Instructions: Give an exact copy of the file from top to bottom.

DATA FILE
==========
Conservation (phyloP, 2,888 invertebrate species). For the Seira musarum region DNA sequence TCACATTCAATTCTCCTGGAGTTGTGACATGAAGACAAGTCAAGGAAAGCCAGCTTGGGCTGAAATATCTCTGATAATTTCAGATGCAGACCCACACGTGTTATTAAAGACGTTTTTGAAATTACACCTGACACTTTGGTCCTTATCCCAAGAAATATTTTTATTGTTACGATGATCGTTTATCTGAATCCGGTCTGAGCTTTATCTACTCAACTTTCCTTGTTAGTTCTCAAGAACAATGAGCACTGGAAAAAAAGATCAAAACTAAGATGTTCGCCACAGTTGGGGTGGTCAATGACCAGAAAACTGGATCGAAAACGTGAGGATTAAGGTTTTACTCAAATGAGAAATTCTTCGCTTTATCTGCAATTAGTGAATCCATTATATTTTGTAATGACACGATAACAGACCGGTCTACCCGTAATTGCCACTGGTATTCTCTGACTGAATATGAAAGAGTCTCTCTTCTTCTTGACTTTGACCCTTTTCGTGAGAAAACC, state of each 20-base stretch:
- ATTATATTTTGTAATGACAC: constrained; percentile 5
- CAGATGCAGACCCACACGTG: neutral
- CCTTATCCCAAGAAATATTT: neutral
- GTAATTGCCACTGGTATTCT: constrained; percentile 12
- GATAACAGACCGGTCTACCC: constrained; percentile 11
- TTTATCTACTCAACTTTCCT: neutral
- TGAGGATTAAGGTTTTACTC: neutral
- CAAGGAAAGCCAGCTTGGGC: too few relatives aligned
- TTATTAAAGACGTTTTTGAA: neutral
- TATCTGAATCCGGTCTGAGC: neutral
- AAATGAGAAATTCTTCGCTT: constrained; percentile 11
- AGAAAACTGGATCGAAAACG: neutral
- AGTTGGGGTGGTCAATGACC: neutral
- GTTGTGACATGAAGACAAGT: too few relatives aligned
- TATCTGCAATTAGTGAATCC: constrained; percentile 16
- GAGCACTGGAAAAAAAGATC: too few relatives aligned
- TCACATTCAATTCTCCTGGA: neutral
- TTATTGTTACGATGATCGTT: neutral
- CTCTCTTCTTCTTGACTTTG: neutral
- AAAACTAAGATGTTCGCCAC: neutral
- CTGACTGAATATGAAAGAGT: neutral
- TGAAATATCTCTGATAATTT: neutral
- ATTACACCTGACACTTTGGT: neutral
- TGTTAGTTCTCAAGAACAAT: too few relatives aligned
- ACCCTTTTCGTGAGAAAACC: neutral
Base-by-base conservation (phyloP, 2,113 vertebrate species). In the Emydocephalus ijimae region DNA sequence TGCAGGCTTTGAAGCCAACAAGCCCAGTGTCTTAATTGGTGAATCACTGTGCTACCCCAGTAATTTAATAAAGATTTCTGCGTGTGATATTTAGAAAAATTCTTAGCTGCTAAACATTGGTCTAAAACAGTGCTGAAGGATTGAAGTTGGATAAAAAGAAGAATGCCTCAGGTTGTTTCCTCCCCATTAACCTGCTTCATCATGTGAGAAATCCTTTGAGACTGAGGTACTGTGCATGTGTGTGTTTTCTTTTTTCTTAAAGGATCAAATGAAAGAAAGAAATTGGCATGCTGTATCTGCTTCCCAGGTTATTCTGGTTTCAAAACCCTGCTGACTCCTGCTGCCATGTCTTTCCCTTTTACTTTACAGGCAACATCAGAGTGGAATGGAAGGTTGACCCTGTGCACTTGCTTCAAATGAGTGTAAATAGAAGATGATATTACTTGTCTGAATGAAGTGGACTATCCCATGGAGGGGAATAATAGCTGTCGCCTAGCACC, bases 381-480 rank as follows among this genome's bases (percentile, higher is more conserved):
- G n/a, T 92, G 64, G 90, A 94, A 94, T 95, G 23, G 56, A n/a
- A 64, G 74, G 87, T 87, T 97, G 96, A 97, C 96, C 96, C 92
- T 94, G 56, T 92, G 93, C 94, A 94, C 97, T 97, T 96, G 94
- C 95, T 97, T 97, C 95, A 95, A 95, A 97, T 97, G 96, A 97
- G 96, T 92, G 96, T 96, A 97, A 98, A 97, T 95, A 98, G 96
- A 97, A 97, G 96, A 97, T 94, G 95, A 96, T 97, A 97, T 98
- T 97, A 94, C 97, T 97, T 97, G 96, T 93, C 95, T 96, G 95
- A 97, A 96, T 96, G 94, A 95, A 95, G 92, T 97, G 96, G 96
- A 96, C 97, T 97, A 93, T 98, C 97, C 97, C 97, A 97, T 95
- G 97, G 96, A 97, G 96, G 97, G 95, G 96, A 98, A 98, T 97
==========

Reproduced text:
Conservation (phyloP, 2,888 invertebrate species). For the Seira musarum region DNA sequence TCACATTCAATTCTCCTGGAGTTGTGACATGAAGACAAGTCAAGGAAAGCCAGCTTGGGCTGAAATATCTCTGATAATTTCAGATGCAGACCCACACGTGTTATTAAAGACGTTTTTGAAATTACACCTGACACTTTGGTCCTTATCCCAAGAAATATTTTTATTGTTACGATGATCGTTTATCTGAATCCGGTCTGAGCTTTATCTACTCAACTTTCCTTGTTAGTTCTCAAGAACAATGAGCACTGGAAAAAAAGATCAAAACTAAGATGTTCGCCACAGTTGGGGTGGTCAATGACCAGAAAACTGGATCGAAAACGTGAGGATTAAGGTTTTACTCAAATGAGAAATTCTTCGCTTTATCTGCAATTAGTGAATCCATTATATTTTGTAATGACACGATAACAGACCGGTCTACCCGTAATTGCCACTGGTATTCTCTGACTGAATATGAAAGAGTCTCTCTTCTTCTTGACTTTGACCCTTTTCGTGAGAAAACC, state of each 20-base stretch:
- ATTATATTTTGTAATGACAC: constrained; percentile 5
- CAGATGCAGACCCACACGTG: neutral
- CCTTATCCCAAGAAATATTT: neutral
- GTAATTGCCACTGGTATTCT: constrained; percentile 12
- GATAACAGACCGGTCTACCC: constrained; percentile 11
- TTTATCTACTCAACTTTCCT: neutral
- TGAGGATTAAGGTTTTACTC: neutral
- CAAGGAAAGCCAGCTTGGGC: too few relatives aligned
- TTATTAAAGACGTTTTTGAA: neutral
- TATCTGAATCCGGTCTGAGC: neutral
- AAATGAGAAATTCTTCGCTT: constrained; percentile 11
- AGAAAACTGGATCGAAAACG: neutral
- AGTTGGGGTGGTCAATGACC: neutral
- GTTGTGACATGAAGACAAGT: too few relatives aligned
- TATCTGCAATTAGTGAATCC: constrained; percentile 16
- GAGCACTGGAAAAAAAGATC: too few relatives aligned
- TCACATTCAATTCTCCTGGA: neutral
- TTATTGTTACGATGATCGTT: neutral
- CTCTCTTCTTCTTGACTTTG: neutral
- AAAACTAAGATGTTCGCCAC: neutral
- CTGACTGAATATGAAAGAGT: neutral
- TGAAATATCTCTGATAATTT: neutral
- ATTACACCTGACACTTTGGT: neutral
- TGTTAGTTCTCAAGAACAAT: too few relatives aligned
- ACCCTTTTCGTGAGAAAACC: neutral
Base-by-base conservation (phyloP, 2,113 vertebrate species). In the Emydocephalus ijimae region DNA sequence TGCAGGCTTTGAAGCCAACAAGCCCAGTGTCTTAATTGGTGAATCACTGTGCTACCCCAGTAATTTAATAAAGATTTCTGCGTGTGATATTTAGAAAAATTCTTAGCTGCTAAACATTGGTCTAAAACAGTGCTGAAGGATTGAAGTTGGATAAAAAGAAGAATGCCTCAGGTTGTTTCCTCCCCATTAACCTGCTTCATCATGTGAGAAATCCTTTGAGACTGAGGTACTGTGCATGTGTGTGTTTTCTTTTTTCTTAAAGGATCAAATGAAAGAAAGAAATTGGCATGCTGTATCTGCTTCCCAGGTTATTCTGGTTTCAAAACCCTGCTGACTCCTGCTGCCATGTCTTTCCCTTTTACTTTACAGGCAACATCAGAGTGGAATGGAAGGTTGACCCTGTGCACTTGCTTCAAATGAGTGTAAATAGAAGATGATATTACTTGTCTGAATGAAGTGGACTATCCCATGGAGGGGAATAATAGCTGTCGCCTAGCACC, bases 381-480 rank as follows among this genome's bases (percentile, higher is more conserved):
- G n/a, T 92, G 64, G 90, A 94, A 94, T 95, G 23, G 56, A n/a
- A 64, G 74, G 87, T 87, T 97, G 96, A 97, C 96, C 96, C 92
- T 94, G 56, T 92, G 93, C 94, A 94, C 97, T 97, T 96, G 94
- C 95, T 97, T 97, C 95, A 95, A 95, A 97, T 97, G 96, A 97
- G 96, T 92, G 96, T 96, A 97, A 98, A 97, T 95, A 98, G 96
- A 97, A 97, G 96, A 97, T 94, G 95, A 96, T 97, A 97, T 98
- T 97, A 94, C 97, T 97, T 97, G 96, T 93, C 95, T 96, G 95
- A 97, A 96, T 96, G 94, A 95, A 95, G 92, T 97, G 96, G 96
- A 96, C 97, T 97, A 93, T 98, C 97, C 97, C 97, A 97, T 95
- G 97, G 96, A 97, G 96, G 97, G 95, G 96, A 98, A 98, T 97